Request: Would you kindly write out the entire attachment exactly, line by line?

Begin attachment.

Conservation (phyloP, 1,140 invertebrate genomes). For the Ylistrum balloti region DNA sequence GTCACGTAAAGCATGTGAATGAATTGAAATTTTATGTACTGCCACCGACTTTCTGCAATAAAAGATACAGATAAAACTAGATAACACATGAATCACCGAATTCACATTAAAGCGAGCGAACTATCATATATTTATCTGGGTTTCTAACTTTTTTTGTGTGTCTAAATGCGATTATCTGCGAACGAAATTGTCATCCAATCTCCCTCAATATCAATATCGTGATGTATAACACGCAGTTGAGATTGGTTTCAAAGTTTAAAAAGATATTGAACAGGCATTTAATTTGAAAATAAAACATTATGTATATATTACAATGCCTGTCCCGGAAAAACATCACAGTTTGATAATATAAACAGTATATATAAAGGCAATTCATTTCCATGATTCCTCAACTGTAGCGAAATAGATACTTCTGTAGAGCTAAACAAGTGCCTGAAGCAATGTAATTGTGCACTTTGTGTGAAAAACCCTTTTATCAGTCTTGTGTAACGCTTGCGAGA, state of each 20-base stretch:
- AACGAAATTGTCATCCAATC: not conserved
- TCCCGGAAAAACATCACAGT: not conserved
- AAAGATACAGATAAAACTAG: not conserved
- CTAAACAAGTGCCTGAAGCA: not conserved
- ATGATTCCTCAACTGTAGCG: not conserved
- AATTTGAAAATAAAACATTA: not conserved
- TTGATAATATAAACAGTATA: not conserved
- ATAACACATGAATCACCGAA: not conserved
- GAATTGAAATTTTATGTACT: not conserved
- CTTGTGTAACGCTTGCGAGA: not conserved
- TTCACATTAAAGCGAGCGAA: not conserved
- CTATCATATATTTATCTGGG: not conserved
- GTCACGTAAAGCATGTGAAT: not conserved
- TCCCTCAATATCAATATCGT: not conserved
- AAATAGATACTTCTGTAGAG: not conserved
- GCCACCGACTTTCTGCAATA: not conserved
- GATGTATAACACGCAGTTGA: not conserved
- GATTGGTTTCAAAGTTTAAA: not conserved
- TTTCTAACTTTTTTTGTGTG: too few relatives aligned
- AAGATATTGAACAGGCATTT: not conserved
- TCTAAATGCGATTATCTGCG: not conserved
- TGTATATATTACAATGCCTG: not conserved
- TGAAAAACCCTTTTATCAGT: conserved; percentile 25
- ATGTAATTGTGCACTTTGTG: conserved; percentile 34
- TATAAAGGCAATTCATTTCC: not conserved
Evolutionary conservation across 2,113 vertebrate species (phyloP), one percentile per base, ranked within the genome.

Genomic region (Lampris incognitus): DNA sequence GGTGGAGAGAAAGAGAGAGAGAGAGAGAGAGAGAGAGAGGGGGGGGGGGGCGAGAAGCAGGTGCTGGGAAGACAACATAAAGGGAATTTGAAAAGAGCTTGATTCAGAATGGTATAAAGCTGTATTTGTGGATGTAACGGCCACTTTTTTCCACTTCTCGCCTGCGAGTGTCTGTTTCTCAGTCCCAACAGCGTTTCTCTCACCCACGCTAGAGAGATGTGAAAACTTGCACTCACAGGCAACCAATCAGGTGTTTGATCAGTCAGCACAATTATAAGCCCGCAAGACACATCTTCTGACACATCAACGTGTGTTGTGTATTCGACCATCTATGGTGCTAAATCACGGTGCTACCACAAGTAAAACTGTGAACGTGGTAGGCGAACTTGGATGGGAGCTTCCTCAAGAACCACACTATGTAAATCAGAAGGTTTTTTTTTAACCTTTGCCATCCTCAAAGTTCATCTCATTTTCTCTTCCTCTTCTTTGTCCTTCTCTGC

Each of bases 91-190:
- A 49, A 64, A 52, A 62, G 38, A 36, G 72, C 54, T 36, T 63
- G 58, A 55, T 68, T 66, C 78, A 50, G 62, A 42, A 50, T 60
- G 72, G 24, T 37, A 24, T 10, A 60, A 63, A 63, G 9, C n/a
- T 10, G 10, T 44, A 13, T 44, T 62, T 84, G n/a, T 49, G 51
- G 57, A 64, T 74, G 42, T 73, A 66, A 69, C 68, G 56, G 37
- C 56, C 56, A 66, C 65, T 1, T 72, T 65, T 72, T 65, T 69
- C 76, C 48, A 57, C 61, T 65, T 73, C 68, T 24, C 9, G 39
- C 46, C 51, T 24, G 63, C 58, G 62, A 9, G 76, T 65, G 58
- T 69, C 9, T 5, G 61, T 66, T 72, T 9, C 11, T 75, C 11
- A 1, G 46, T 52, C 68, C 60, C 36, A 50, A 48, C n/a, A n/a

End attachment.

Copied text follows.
Conservation (phyloP, 1,140 invertebrate genomes). For the Ylistrum balloti region DNA sequence GTCACGTAAAGCATGTGAATGAATTGAAATTTTATGTACTGCCACCGACTTTCTGCAATAAAAGATACAGATAAAACTAGATAACACATGAATCACCGAATTCACATTAAAGCGAGCGAACTATCATATATTTATCTGGGTTTCTAACTTTTTTTGTGTGTCTAAATGCGATTATCTGCGAACGAAATTGTCATCCAATCTCCCTCAATATCAATATCGTGATGTATAACACGCAGTTGAGATTGGTTTCAAAGTTTAAAAAGATATTGAACAGGCATTTAATTTGAAAATAAAACATTATGTATATATTACAATGCCTGTCCCGGAAAAACATCACAGTTTGATAATATAAACAGTATATATAAAGGCAATTCATTTCCATGATTCCTCAACTGTAGCGAAATAGATACTTCTGTAGAGCTAAACAAGTGCCTGAAGCAATGTAATTGTGCACTTTGTGTGAAAAACCCTTTTATCAGTCTTGTGTAACGCTTGCGAGA, state of each 20-base stretch:
- AACGAAATTGTCATCCAATC: not conserved
- TCCCGGAAAAACATCACAGT: not conserved
- AAAGATACAGATAAAACTAG: not conserved
- CTAAACAAGTGCCTGAAGCA: not conserved
- ATGATTCCTCAACTGTAGCG: not conserved
- AATTTGAAAATAAAACATTA: not conserved
- TTGATAATATAAACAGTATA: not conserved
- ATAACACATGAATCACCGAA: not conserved
- GAATTGAAATTTTATGTACT: not conserved
- CTTGTGTAACGCTTGCGAGA: not conserved
- TTCACATTAAAGCGAGCGAA: not conserved
- CTATCATATATTTATCTGGG: not conserved
- GTCACGTAAAGCATGTGAAT: not conserved
- TCCCTCAATATCAATATCGT: not conserved
- AAATAGATACTTCTGTAGAG: not conserved
- GCCACCGACTTTCTGCAATA: not conserved
- GATGTATAACACGCAGTTGA: not conserved
- GATTGGTTTCAAAGTTTAAA: not conserved
- TTTCTAACTTTTTTTGTGTG: too few relatives aligned
- AAGATATTGAACAGGCATTT: not conserved
- TCTAAATGCGATTATCTGCG: not conserved
- TGTATATATTACAATGCCTG: not conserved
- TGAAAAACCCTTTTATCAGT: conserved; percentile 25
- ATGTAATTGTGCACTTTGTG: conserved; percentile 34
- TATAAAGGCAATTCATTTCC: not conserved
Evolutionary conservation across 2,113 vertebrate species (phyloP), one percentile per base, ranked within the genome.

Genomic region (Lampris incognitus): DNA sequence GGTGGAGAGAAAGAGAGAGAGAGAGAGAGAGAGAGAGAGGGGGGGGGGGGCGAGAAGCAGGTGCTGGGAAGACAACATAAAGGGAATTTGAAAAGAGCTTGATTCAGAATGGTATAAAGCTGTATTTGTGGATGTAACGGCCACTTTTTTCCACTTCTCGCCTGCGAGTGTCTGTTTCTCAGTCCCAACAGCGTTTCTCTCACCCACGCTAGAGAGATGTGAAAACTTGCACTCACAGGCAACCAATCAGGTGTTTGATCAGTCAGCACAATTATAAGCCCGCAAGACACATCTTCTGACACATCAACGTGTGTTGTGTATTCGACCATCTATGGTGCTAAATCACGGTGCTACCACAAGTAAAACTGTGAACGTGGTAGGCGAACTTGGATGGGAGCTTCCTCAAGAACCACACTATGTAAATCAGAAGGTTTTTTTTTAACCTTTGCCATCCTCAAAGTTCATCTCATTTTCTCTTCCTCTTCTTTGTCCTTCTCTGC

Each of bases 91-190:
- A 49, A 64, A 52, A 62, G 38, A 36, G 72, C 54, T 36, T 63
- G 58, A 55, T 68, T 66, C 78, A 50, G 62, A 42, A 50, T 60
- G 72, G 24, T 37, A 24, T 10, A 60, A 63, A 63, G 9, C n/a
- T 10, G 10, T 44, A 13, T 44, T 62, T 84, G n/a, T 49, G 51
- G 57, A 64, T 74, G 42, T 73, A 66, A 69, C 68, G 56, G 37
- C 56, C 56, A 66, C 65, T 1, T 72, T 65, T 72, T 65, T 69
- C 76, C 48, A 57, C 61, T 65, T 73, C 68, T 24, C 9, G 39
- C 46, C 51, T 24, G 63, C 58, G 62, A 9, G 76, T 65, G 58
- T 69, C 9, T 5, G 61, T 66, T 72, T 9, C 11, T 75, C 11
- A 1, G 46, T 52, C 68, C 60, C 36, A 50, A 48, C n/a, A n/a